Every day I am reminded that I shouldn’t be here, and every day I am reminded that I should not have progressed as far as I have in my recovery. When someone asks how I’m doing my reply is always, “I’m just glad to be here!” And I really mean it! So why do I still find myself sobbing on the bathroom floor at 1:00 am halfway through a box of tissues? I think that’s what happens when I focus so much on what I’ve gained and learned through this journey that I don’t allow myself to grieve some of the things I’ve lost. I feel guilty if I complain about anything because I know so many people are watching how I recover and, like me, wondering where my life will go from here. I try so hard to set a good example, but in the meantime I haven’t allowed myself to experience the full weight of what happened to me and suddenly a little snowball of sadness starts, and then it quickly turns into an avalanche until I feel like I’m one tear away from the nut house.

So today I’m allowing myself to be sad and angry at what this has taken from me. So many other people have it so much worse than I would ever be able to comprehend, but I can’t let that stop me from allowing myself to experience my own emotions or the next time I find myself on the bathroom floor, it may not be a box of tissues I’ve worked my way through; it could be a bottle of wine or a bottle of pills. In the spirit of healing, I am going to write down what I’m angry and sad about in hopes that letting it out into the universe will aid in me being able to put it to bed for good; or at least let it take a nice, long nap!

  • I miss my hair
  • My entire family is on our annual beach trip except for me and Lee
  • I can’t climb on and off the boat so no more family lake days
  • My son’s birthday party is coming up with a special surprise for him that I won’t be able to participate in, but I’ll enjoy watching.
  • I can’t walk far enough to be active at all
  • I’m weak from months of immobility and have lost all my muscle tone
  • No stamina or endurance
  • I’m in constant, constant pain and nothing helps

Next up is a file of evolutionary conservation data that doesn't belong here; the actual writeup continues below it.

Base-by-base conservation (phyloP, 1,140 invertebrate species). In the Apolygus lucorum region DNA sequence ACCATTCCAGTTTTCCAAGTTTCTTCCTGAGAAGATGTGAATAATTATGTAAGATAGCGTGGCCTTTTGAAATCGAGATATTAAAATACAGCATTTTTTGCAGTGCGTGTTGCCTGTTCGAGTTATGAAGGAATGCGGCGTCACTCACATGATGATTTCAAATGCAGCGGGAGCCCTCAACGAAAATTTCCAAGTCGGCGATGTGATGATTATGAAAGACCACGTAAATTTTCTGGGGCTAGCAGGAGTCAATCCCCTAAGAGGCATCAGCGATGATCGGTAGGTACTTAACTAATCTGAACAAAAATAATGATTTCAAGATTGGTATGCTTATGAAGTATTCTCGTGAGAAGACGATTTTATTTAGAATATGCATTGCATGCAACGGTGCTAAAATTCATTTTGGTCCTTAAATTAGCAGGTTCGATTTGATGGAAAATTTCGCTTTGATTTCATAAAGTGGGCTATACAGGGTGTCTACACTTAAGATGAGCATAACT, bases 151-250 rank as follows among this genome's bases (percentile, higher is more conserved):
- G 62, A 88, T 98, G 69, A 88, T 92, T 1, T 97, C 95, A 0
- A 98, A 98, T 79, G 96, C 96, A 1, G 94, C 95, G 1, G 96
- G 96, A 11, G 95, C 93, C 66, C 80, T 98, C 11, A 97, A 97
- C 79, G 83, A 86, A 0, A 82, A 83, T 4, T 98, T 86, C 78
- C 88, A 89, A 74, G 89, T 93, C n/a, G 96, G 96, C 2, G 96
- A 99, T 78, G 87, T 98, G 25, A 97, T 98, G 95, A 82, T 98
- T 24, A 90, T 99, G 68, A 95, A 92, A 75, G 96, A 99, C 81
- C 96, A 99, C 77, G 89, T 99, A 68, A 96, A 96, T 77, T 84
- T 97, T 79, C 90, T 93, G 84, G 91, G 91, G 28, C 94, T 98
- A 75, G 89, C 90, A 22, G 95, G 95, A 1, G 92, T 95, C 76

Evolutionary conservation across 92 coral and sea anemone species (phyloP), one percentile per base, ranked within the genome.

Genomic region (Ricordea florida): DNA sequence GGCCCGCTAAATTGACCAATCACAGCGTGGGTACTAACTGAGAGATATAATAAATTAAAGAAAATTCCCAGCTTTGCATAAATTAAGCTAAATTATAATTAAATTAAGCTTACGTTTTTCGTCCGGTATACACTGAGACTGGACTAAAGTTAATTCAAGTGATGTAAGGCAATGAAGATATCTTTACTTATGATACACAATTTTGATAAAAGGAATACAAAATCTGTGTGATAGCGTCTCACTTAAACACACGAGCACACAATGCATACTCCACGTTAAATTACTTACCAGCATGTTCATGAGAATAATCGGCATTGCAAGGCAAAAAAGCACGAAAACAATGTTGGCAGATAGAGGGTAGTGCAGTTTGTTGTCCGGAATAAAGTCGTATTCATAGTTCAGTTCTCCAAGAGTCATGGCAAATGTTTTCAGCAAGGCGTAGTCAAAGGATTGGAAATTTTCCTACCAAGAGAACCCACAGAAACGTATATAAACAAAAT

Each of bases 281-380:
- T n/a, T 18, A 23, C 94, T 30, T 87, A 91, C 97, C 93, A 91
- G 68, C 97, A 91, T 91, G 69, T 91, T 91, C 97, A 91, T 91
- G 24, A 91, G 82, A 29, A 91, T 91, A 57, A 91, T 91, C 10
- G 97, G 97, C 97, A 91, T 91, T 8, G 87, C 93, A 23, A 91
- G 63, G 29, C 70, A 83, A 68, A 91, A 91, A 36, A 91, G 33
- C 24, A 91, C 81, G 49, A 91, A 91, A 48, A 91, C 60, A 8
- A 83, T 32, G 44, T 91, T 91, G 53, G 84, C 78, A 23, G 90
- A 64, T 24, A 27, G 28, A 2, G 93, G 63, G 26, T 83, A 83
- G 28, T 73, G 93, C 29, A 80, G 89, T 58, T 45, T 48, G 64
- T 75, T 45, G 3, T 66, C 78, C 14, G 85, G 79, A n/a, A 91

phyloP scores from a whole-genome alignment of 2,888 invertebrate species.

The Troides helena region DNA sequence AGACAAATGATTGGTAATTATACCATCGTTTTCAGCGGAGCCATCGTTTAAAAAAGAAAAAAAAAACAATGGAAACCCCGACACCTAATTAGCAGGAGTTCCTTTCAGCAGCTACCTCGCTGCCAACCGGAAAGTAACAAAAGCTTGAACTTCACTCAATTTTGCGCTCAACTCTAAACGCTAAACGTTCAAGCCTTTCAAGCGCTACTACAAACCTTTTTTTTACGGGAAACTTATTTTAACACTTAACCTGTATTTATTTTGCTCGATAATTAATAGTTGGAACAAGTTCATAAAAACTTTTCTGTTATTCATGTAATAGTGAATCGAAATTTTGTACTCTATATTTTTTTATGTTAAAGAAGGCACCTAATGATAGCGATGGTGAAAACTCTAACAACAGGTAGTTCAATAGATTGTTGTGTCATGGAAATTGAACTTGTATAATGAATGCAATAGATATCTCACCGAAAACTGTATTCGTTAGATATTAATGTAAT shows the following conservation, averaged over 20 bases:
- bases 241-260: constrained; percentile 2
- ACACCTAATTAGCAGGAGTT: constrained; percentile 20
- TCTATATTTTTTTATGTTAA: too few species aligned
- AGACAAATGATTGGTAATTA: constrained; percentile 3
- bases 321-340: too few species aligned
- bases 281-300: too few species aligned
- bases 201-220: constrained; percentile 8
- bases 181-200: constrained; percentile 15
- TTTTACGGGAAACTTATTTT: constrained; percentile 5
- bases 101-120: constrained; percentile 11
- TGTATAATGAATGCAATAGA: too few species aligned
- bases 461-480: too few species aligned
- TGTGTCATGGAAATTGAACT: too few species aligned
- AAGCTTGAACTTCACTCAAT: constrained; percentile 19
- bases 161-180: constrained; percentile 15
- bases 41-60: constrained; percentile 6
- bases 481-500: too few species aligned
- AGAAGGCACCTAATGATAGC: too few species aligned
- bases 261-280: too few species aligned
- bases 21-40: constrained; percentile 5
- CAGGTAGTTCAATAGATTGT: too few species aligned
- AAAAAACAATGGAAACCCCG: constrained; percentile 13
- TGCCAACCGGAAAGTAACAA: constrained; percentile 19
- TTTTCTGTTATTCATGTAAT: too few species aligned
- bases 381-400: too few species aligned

• I lost my income and can’t contribute financially anymore
  • I don’t know if it’s the TBI or the effects of heavy sedation for so long, but my short term memory is trash. I forget things many, many times a day. I often can’t remember if I’ve taken my medicine or not and sometimes accidentally double up.
  • I have severe anxiety now about any medical procedures
  • I feel like I’m robbing my husband and kids by not being able to participate in the things we used to do together
  • I have a lot of guilt that my husband and kids have to help me so much
  • The guilt of me being home every day while my husband works two full time jobs

Let me be very clear: this is not a ‘poor me’ post. I am writing this in the spirit of transparency in hopes that it may help someone else not feel so alone. I have learned so much, and I choose to believe that I have gained more than I’ve lost. I’m leaving with a song that will be on repeat for me today because it gets me hype and lifts my spirits- I’M A MOTHERFUCKING WOMAN!

One thought on “Attitude of Gratitude Sprinkled With Fits of Sadness and Rage

  1. You are not giving yourself the credit you deserve. People have considered suicide for far less than the chronic, massive trauma events and excruciating distress you powered through. You Are a warrior! Surviving the brink of suicide is the ultimate win and I’m in awe of your grit.

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